115 degrees to 54 degrees in a matter of minutes. Moments later I was shivering. The iced bandana, wet shirt, and salted body from sweat soaked up the cold moist air. At seventy miles an hour, it was not time to fiddle with the knot on my bandana. Turn on the heated handgrips instead and start laughing was about the only appropriate response I could think of. Having dreamt of a moment like this for thousands of miles I certainly wasn’t going to bitch when the dream came true.

A stop at a grocery store for fresh salad and ice cream. Then through the streets of Oakland to Kale’s house. Kickstands went down, a pause. Engines shut off, another pause. We both just sat there for a moment, in mindful thanks before swinging down off the saddle. A high five. A robust hug. I think at that moment, all we wanted to do was get back on the motorcycles and keep going.

As Kale put it, “It was a blast, I tell ya, a blast!”

John’s Bike

Next: 2012 X-Country Ride; Thoughts and Observations, a Retrospective

Kale’s Bike

The Wheel Turns – 2012 X-Country Ride: Frying our Way across the West at a Blistering Pace.

Never one to make Kale wait unduly, we broke camp. Unfortunately my one cup of coffee was finished. I would have to deal on my own. With an altered plan of attack, we hit the road with a mission; get me back in one piece. Backtracking thirty miles got us to US25 south. We booked it, eating up the cool of the hot morning. At 85 mph, the pace was still slow. Huge pickups blasted passed us. You could only guess at the speed. The high plains began to roll more and the surface of the road, excellent. A few herds of cows and bison went by in a blur of speed. The bikes held tight. After a leisurely pace across the country, they finally had a chance to run. High speed, well not high speed, but really fast, sweepers, rights, lefts, rises and dips. I think we all enjoyed the experience.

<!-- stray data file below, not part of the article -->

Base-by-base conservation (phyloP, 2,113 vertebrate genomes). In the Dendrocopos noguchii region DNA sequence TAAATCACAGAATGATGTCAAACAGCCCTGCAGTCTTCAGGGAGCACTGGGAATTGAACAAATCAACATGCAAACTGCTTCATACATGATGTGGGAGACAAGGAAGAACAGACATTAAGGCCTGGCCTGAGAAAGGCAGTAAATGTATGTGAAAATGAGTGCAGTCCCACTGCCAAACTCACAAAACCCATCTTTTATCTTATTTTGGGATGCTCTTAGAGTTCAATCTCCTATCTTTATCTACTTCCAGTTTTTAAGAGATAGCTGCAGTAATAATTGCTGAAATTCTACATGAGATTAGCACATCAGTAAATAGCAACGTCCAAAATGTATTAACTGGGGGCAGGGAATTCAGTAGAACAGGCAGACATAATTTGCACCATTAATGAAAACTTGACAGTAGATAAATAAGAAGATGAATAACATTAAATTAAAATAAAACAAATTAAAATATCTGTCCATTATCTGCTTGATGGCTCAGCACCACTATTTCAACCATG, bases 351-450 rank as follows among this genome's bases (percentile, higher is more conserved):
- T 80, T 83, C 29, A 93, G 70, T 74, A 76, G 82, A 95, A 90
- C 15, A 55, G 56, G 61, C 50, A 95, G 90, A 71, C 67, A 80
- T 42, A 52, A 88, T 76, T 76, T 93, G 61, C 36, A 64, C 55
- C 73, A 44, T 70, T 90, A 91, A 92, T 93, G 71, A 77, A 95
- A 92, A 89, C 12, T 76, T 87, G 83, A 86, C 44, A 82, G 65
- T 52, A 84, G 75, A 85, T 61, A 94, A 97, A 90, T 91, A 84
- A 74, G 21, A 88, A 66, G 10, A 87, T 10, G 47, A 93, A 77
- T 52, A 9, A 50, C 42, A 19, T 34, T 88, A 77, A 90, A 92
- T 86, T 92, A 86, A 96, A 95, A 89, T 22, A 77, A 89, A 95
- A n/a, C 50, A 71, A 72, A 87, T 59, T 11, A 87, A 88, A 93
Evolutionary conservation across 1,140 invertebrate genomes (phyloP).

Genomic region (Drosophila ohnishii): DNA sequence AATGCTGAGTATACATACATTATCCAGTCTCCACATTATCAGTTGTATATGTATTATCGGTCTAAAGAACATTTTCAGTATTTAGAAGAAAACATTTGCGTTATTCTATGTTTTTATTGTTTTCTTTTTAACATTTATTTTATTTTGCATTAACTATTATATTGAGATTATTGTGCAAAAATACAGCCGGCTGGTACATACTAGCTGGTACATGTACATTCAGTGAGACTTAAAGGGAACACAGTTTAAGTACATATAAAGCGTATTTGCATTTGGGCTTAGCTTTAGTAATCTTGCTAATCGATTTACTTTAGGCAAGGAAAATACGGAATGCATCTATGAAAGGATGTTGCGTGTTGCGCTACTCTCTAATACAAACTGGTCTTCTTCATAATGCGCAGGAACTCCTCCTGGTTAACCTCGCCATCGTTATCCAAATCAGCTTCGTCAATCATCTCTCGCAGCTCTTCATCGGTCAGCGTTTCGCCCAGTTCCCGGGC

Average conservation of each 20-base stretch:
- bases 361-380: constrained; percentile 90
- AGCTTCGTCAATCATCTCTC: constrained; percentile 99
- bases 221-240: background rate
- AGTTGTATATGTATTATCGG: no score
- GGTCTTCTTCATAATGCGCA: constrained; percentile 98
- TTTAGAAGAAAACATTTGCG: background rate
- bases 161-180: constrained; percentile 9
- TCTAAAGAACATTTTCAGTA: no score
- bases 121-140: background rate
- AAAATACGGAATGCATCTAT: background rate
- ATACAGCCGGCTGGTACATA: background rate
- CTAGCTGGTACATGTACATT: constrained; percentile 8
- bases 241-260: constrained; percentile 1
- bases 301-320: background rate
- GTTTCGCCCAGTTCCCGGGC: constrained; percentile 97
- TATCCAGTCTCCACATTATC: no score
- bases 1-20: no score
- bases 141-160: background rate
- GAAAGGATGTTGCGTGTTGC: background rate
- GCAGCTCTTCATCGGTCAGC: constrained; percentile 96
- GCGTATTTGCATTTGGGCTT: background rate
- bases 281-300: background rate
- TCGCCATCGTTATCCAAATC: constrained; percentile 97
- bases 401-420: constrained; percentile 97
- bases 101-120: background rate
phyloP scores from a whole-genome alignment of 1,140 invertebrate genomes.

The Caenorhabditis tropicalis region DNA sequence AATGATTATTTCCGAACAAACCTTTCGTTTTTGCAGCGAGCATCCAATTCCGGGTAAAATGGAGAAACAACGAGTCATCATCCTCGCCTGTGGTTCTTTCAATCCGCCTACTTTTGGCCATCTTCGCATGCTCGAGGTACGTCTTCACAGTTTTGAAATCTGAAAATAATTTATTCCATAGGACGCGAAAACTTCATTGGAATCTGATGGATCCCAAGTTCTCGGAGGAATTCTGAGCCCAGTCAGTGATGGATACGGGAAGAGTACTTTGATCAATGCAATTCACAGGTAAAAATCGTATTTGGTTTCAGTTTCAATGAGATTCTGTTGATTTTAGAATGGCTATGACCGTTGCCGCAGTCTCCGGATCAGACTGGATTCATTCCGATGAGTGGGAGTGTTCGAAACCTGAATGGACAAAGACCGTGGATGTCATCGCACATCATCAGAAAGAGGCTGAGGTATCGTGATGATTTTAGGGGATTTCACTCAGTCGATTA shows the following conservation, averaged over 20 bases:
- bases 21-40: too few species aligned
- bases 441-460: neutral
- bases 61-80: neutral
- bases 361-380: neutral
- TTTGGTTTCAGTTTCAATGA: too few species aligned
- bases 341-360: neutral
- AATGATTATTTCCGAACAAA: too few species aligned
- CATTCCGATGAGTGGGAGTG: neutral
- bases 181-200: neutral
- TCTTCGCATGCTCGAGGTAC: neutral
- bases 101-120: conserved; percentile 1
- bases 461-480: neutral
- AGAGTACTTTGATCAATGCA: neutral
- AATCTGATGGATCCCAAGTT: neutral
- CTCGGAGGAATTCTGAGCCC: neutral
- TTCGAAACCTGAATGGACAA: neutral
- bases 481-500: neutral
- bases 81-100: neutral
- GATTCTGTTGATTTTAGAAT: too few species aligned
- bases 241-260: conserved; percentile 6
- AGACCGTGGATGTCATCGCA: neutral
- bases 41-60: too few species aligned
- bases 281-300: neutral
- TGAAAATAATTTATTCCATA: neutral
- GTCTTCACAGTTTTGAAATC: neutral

We spent the night in Casper. A short day for us that allowed for some time to watch the Olympics and hydrate in the cool of a hotel room. Ahead was a big stop. Independence Rock. The outcropping of stone got its name from the early pioneers who arrived at this point in their journey on July Fourth. A portion of the original trail is has been saved. A bridge crosses it for viewing and imagination. The rock itself is a massive blunt of stone rising from the floor of the plains with nothing around except the sage, gophers and distant mountain range that was appropriately out of place.

As the pioneers must have been thankful for making it this far, so was I. Even more thankful to have such a good friend and riding partner as Kale. There are only a few who enjoy long hours of riding everyday. Six to eight is tops for most folk and more than enough for anyone. We are the exception. Considering the next few days ahead…

Through the Green Mountains, Whiskey Peak and down to our old friend Interstate 80. After a lunch that was best left forgotten, we did on 80 what 80 was made for, making time. The heat pressed down on you like one of those weights they put on bacon to keep it flat. There was just no escaping it. Water, lots of it, and don’t let it get to you.